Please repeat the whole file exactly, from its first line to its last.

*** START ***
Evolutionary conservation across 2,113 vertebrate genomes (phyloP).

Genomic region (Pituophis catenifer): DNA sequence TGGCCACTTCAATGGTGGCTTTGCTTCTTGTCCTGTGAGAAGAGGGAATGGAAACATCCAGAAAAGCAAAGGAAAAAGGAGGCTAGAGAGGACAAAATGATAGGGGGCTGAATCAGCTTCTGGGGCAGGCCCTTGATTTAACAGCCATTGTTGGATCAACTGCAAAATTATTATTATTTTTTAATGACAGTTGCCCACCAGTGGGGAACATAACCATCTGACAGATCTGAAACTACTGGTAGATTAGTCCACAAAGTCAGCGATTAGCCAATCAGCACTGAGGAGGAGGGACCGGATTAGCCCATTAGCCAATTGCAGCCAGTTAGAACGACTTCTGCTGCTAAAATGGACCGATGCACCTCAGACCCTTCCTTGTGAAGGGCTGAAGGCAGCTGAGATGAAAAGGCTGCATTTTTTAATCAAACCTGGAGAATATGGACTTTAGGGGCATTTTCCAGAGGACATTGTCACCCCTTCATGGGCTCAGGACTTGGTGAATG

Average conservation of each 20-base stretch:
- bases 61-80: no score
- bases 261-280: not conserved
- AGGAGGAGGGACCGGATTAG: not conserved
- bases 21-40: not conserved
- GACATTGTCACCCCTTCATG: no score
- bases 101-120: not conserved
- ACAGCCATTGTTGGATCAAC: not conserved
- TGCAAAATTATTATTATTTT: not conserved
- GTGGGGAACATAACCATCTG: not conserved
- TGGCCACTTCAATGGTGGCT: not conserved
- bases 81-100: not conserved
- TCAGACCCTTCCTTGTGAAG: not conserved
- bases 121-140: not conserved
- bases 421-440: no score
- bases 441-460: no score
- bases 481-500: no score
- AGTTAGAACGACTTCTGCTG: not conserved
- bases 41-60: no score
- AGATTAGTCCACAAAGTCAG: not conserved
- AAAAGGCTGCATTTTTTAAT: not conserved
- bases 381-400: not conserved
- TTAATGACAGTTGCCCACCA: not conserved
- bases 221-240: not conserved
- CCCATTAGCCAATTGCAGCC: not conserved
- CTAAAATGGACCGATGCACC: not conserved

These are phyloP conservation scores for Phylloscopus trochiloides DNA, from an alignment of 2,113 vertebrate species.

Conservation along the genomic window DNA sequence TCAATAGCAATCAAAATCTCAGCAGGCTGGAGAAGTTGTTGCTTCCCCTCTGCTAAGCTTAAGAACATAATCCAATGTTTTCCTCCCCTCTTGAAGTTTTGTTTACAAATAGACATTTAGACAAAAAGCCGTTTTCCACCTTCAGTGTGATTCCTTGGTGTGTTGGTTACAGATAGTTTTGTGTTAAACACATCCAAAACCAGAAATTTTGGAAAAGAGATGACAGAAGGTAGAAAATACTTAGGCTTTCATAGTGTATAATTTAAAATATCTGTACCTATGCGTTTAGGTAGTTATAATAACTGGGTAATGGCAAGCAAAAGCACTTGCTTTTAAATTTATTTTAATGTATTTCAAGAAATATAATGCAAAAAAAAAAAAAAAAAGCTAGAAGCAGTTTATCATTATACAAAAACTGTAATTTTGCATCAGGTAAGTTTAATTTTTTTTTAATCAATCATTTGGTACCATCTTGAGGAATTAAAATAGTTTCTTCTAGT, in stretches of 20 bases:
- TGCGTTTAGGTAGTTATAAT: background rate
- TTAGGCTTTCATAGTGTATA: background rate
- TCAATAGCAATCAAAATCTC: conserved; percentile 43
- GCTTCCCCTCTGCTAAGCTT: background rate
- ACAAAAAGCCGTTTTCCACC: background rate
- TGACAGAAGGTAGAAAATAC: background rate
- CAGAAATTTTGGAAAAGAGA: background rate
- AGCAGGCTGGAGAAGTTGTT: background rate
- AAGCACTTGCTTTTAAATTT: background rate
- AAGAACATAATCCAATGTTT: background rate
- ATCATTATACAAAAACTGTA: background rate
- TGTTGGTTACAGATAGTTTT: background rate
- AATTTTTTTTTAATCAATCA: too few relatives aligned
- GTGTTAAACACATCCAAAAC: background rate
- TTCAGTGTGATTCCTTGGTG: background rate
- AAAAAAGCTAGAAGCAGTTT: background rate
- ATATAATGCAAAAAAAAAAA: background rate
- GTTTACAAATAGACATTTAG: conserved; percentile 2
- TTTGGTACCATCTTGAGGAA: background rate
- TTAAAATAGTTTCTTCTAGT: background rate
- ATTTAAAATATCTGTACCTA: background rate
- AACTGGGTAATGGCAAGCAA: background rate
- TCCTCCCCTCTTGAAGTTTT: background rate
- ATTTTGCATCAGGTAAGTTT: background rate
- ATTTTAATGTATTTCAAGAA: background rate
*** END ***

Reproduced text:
Evolutionary conservation across 2,113 vertebrate genomes (phyloP).

Genomic region (Pituophis catenifer): DNA sequence TGGCCACTTCAATGGTGGCTTTGCTTCTTGTCCTGTGAGAAGAGGGAATGGAAACATCCAGAAAAGCAAAGGAAAAAGGAGGCTAGAGAGGACAAAATGATAGGGGGCTGAATCAGCTTCTGGGGCAGGCCCTTGATTTAACAGCCATTGTTGGATCAACTGCAAAATTATTATTATTTTTTAATGACAGTTGCCCACCAGTGGGGAACATAACCATCTGACAGATCTGAAACTACTGGTAGATTAGTCCACAAAGTCAGCGATTAGCCAATCAGCACTGAGGAGGAGGGACCGGATTAGCCCATTAGCCAATTGCAGCCAGTTAGAACGACTTCTGCTGCTAAAATGGACCGATGCACCTCAGACCCTTCCTTGTGAAGGGCTGAAGGCAGCTGAGATGAAAAGGCTGCATTTTTTAATCAAACCTGGAGAATATGGACTTTAGGGGCATTTTCCAGAGGACATTGTCACCCCTTCATGGGCTCAGGACTTGGTGAATG

Average conservation of each 20-base stretch:
- bases 61-80: no score
- bases 261-280: not conserved
- AGGAGGAGGGACCGGATTAG: not conserved
- bases 21-40: not conserved
- GACATTGTCACCCCTTCATG: no score
- bases 101-120: not conserved
- ACAGCCATTGTTGGATCAAC: not conserved
- TGCAAAATTATTATTATTTT: not conserved
- GTGGGGAACATAACCATCTG: not conserved
- TGGCCACTTCAATGGTGGCT: not conserved
- bases 81-100: not conserved
- TCAGACCCTTCCTTGTGAAG: not conserved
- bases 121-140: not conserved
- bases 421-440: no score
- bases 441-460: no score
- bases 481-500: no score
- AGTTAGAACGACTTCTGCTG: not conserved
- bases 41-60: no score
- AGATTAGTCCACAAAGTCAG: not conserved
- AAAAGGCTGCATTTTTTAAT: not conserved
- bases 381-400: not conserved
- TTAATGACAGTTGCCCACCA: not conserved
- bases 221-240: not conserved
- CCCATTAGCCAATTGCAGCC: not conserved
- CTAAAATGGACCGATGCACC: not conserved

These are phyloP conservation scores for Phylloscopus trochiloides DNA, from an alignment of 2,113 vertebrate species.

Conservation along the genomic window DNA sequence TCAATAGCAATCAAAATCTCAGCAGGCTGGAGAAGTTGTTGCTTCCCCTCTGCTAAGCTTAAGAACATAATCCAATGTTTTCCTCCCCTCTTGAAGTTTTGTTTACAAATAGACATTTAGACAAAAAGCCGTTTTCCACCTTCAGTGTGATTCCTTGGTGTGTTGGTTACAGATAGTTTTGTGTTAAACACATCCAAAACCAGAAATTTTGGAAAAGAGATGACAGAAGGTAGAAAATACTTAGGCTTTCATAGTGTATAATTTAAAATATCTGTACCTATGCGTTTAGGTAGTTATAATAACTGGGTAATGGCAAGCAAAAGCACTTGCTTTTAAATTTATTTTAATGTATTTCAAGAAATATAATGCAAAAAAAAAAAAAAAAAGCTAGAAGCAGTTTATCATTATACAAAAACTGTAATTTTGCATCAGGTAAGTTTAATTTTTTTTTAATCAATCATTTGGTACCATCTTGAGGAATTAAAATAGTTTCTTCTAGT, in stretches of 20 bases:
- TGCGTTTAGGTAGTTATAAT: background rate
- TTAGGCTTTCATAGTGTATA: background rate
- TCAATAGCAATCAAAATCTC: conserved; percentile 43
- GCTTCCCCTCTGCTAAGCTT: background rate
- ACAAAAAGCCGTTTTCCACC: background rate
- TGACAGAAGGTAGAAAATAC: background rate
- CAGAAATTTTGGAAAAGAGA: background rate
- AGCAGGCTGGAGAAGTTGTT: background rate
- AAGCACTTGCTTTTAAATTT: background rate
- AAGAACATAATCCAATGTTT: background rate
- ATCATTATACAAAAACTGTA: background rate
- TGTTGGTTACAGATAGTTTT: background rate
- AATTTTTTTTTAATCAATCA: too few relatives aligned
- GTGTTAAACACATCCAAAAC: background rate
- TTCAGTGTGATTCCTTGGTG: background rate
- AAAAAAGCTAGAAGCAGTTT: background rate
- ATATAATGCAAAAAAAAAAA: background rate
- GTTTACAAATAGACATTTAG: conserved; percentile 2
- TTTGGTACCATCTTGAGGAA: background rate
- TTAAAATAGTTTCTTCTAGT: background rate
- ATTTAAAATATCTGTACCTA: background rate
- AACTGGGTAATGGCAAGCAA: background rate
- TCCTCCCCTCTTGAAGTTTT: background rate
- ATTTTGCATCAGGTAAGTTT: background rate
- ATTTTAATGTATTTCAAGAA: background rate